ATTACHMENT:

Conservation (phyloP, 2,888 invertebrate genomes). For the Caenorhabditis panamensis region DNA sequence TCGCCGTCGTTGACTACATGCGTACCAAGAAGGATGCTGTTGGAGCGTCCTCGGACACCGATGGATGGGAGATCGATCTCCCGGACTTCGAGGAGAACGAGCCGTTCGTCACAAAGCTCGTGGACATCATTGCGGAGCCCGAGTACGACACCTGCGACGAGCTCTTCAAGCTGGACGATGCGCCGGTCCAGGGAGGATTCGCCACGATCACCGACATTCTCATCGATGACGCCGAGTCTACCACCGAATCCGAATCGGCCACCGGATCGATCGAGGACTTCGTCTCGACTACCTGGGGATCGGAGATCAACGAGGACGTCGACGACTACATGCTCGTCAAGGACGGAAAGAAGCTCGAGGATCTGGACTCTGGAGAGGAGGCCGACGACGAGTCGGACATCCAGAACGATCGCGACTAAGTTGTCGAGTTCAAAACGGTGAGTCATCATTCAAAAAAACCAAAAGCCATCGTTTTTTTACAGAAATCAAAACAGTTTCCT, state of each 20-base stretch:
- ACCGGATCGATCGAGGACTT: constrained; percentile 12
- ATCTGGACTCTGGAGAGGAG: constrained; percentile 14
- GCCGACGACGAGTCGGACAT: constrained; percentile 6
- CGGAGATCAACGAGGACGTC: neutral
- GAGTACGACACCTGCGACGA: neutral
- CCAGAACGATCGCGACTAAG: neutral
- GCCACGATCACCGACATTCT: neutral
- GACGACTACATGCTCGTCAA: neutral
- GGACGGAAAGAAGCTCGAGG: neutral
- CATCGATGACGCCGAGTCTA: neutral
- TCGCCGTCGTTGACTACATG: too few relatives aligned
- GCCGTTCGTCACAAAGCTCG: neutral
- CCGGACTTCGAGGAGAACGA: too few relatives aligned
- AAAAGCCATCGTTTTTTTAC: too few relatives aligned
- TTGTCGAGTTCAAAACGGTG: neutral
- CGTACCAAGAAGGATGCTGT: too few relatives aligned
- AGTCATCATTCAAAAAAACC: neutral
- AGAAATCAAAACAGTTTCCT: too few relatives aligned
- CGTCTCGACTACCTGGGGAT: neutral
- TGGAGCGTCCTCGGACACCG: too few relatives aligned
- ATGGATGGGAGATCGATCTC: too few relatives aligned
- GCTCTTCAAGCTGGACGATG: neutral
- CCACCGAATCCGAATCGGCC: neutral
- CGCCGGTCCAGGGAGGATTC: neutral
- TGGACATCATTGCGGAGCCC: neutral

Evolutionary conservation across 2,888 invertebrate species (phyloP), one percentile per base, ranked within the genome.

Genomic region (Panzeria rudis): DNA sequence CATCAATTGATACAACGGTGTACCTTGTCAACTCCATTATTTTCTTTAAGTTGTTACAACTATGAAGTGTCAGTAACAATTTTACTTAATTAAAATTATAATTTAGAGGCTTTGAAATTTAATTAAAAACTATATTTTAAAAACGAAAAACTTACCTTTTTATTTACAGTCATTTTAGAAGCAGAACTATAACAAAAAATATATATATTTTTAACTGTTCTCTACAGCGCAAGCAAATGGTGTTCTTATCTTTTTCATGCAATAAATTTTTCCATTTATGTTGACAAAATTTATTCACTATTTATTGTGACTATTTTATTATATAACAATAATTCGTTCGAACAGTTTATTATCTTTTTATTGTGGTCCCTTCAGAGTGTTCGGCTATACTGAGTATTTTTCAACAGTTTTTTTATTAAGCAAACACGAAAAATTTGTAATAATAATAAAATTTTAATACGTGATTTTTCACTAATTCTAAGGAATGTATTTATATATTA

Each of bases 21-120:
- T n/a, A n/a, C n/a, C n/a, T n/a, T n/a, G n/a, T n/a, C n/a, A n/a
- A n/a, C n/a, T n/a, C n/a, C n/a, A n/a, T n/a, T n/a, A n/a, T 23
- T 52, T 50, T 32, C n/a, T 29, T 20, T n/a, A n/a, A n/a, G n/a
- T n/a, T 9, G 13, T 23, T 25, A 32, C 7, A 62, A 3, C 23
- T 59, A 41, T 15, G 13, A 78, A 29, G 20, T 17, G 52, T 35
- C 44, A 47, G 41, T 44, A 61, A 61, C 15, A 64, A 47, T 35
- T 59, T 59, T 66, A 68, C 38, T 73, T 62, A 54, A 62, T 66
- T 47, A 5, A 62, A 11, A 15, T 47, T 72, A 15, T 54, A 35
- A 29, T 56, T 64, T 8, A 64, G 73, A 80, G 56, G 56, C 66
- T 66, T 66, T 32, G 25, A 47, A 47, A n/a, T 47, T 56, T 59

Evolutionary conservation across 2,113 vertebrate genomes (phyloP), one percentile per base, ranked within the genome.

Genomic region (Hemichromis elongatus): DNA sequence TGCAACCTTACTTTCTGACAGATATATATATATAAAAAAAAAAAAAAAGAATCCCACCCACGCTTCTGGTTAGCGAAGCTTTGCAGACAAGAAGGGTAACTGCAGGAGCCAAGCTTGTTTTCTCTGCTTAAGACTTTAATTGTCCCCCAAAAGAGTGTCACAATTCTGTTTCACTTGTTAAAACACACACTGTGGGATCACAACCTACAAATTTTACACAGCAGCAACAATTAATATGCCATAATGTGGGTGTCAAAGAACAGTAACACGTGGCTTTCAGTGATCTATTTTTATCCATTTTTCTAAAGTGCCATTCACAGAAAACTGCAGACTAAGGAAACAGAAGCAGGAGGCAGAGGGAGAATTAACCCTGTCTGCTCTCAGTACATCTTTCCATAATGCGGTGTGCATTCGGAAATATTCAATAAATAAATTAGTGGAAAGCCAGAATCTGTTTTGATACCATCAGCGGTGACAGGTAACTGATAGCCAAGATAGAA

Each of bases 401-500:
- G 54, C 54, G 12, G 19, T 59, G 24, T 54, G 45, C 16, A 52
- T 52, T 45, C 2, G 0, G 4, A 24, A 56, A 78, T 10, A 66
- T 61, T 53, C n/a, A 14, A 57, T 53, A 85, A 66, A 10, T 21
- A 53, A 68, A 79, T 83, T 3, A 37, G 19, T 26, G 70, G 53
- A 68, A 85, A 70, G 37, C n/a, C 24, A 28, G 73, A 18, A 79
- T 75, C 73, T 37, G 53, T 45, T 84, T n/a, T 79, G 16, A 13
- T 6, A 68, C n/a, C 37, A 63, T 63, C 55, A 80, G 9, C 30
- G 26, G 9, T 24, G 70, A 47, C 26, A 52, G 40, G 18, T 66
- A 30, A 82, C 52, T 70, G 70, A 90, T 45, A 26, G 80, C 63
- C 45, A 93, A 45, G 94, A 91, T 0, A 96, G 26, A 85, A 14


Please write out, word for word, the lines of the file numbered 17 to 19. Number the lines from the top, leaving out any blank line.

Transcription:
- CGTACCAAGAAGGATGCTGT: too few relatives aligned
- AGTCATCATTCAAAAAAACC: neutral
- AGAAATCAAAACAGTTTCCT: too few relatives aligned